Legislation has been proposed in New Jersey to legalize the possession and personal use of small amounts of cannabis for residents age 21 and over. CSATC wants to ensure its patients in light of any legislation change, our focus and efforts will still be to provide patients with the highest quality medicinal cannabis possible at affordable prices.
As a leader in the existing New Jersey cannabis industry, we have reviewed the legislation, and are providing comments and suggestions to ensure a well-structured and properly-implemented plan for a recreational cannabis market.
The proposed legislation would implement a 25% sales tax on recreational cannabis. One of the purposes of creating a recreational cannabis market is to decrease black market sales and produce tax revenue for the state. We believe that a 25% sales tax is too high and would not lead to a measurable decrease in black market sales. As a part of allowing existing Alternative Treatment Centers (ATCs) to participate in the recreation market, we believe the current sales tax on medical cannabis should be eliminated and the requirement that ATCs operate as non-profit entities be removed. Close attention should be given when figuring how the tax structure of a new recreational market will fit into the already existing cannabis industry. For example, reasonably priced recreational cannabis can decrease black market activity, which in return can positively impact limiting the diversion of cannabis to minors.
The legislation calls for the Division of Alcoholic and Beverage Control to be renamed and to adopt regulations necessary for the implementation of the bill. Although the creation of a new division of marijuana enforcement is necessary, we suggest that most of the regulatory framework to create a recreational cannabis industry in New Jersey already exists within the state Medical Marijuana Program. We believe that the NJMMP should be used as a stepping off point for the creation of a safe and effective recreational cannabis industry. There is already an entire regulatory structure that can contribute to nearly 60% of the recreational regulations.
Enforcement of the Cannabis Industry
Currently, the NJMMP is regulated and enforced by the Department of Health. If this legislation is signed into law, it is unclear if that will continue to be the same. We suggest considering “picking up” the MMP and placing it with the recreational regulation under a single agency similar to Colorado.
Also, the current legislation proposes that the Division of Marijuana Enforcement may create an “expert task force to make recommendations to the division about the content” of regulations that will govern the recreational program. The legislation doesn’t specify who will be appointed to this task force, and we would like the legislation to be more specific in this manner. We suggest that the legislation stipulates that one or more of the current ATCs be a member of the task force given their history of knowledge and compliance.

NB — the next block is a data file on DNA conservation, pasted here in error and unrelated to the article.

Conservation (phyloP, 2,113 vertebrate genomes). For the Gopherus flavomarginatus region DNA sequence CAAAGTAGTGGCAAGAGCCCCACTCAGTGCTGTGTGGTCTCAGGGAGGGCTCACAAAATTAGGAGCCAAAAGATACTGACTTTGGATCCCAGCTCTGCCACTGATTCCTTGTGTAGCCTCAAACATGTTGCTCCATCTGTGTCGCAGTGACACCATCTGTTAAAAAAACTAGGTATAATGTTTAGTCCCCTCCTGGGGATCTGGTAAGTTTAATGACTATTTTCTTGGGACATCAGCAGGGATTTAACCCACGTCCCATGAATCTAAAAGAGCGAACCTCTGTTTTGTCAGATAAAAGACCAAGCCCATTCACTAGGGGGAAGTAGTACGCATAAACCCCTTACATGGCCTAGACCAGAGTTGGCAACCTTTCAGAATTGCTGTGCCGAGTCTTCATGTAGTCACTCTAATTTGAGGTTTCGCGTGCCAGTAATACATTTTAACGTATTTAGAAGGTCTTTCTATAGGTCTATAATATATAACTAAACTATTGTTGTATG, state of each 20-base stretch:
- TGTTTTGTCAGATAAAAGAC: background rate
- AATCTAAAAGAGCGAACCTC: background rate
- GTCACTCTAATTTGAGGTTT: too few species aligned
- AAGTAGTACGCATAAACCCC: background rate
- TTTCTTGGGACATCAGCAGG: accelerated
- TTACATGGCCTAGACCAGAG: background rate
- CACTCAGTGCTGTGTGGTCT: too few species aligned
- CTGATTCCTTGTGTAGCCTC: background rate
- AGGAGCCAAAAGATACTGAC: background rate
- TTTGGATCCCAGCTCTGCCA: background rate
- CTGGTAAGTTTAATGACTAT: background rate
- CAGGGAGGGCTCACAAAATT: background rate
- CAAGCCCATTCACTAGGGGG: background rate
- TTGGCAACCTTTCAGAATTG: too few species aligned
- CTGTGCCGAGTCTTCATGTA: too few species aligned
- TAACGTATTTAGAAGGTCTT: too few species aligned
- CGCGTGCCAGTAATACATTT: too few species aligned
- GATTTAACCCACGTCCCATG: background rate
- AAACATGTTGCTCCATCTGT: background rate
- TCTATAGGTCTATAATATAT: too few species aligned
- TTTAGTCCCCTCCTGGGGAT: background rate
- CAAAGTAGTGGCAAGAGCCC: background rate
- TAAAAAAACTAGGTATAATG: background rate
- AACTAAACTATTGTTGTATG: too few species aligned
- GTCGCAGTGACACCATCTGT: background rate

The legislation is unclear on how it will regulate companies that are entering the industry. There is no specific section explaining how the total number of retail licenses will be determined and if the number of licenses held by a single entity will be capped. For example, the MMP utilizes a vertical licensing structure that allows ATCs to hold Class 1 and Class 3 licenses for cultivating and selling cannabis. There are no licensing fees in the current legislation, and it would be helpful to include them for those who are planning to enter the market. Currently ATCs are required to operate grow facilities at a single site, but we suggest the legislation defines whether it allows ATCs to operate grow facilities at multiple locations or not. Furthermore, the legislation should allow existing ATCs to enter the recreational market more immediately than the 1-year period proposed after the legislation becomes law. It should also provide operational guidelines of how an ATC would do so. Some of these guidelines should specify the following: if ATCs would be able to dispense recreational cannabis at the same location; and if ATCs would need to have separate points of entry and sales.
Serving Size and THC Content
We believe the section regarding serving size should reflect the MMP’s current standard of 10mg THC as a single “dose.” By choosing a THC content that represents a “single serving” consumers will know the potency and what effects to expect when consuming different types of products. We agree that serving sizes should be individually packaged if a THC amount standard is established.
In addition, we suggest providing limits based on THC content and product potency as opposed to weight or liquid content measurement to define what is an “unlawful” offense. For example, 72 ounces of liquid could be an amount of product containing massive THC content.
The proposed legislation uses terms that are not scientifically accepted or industry endorsed, which can lead to problems when defining what is and what is not “lawful” under this legislation.
Other vague language such as marijuana paraphernalia, marijuana products and produces, should be more clearly defined to minimize confusion when introducing such legislation.
Also, the legislation calls for “marijuana testing facilities” but doesn’t specify who or what will prepare the accreditation requirements for such establishments. We believe the stringent testing requirements put forth by the MMP should be standard for the recreational market as well, but the legislation should clarify that testing lab framework should be independent and not state run.
Finally, the legislation uses the term medical marijuana center and the legislation should mirror defining language in the MMP to avoid conflict or confusion.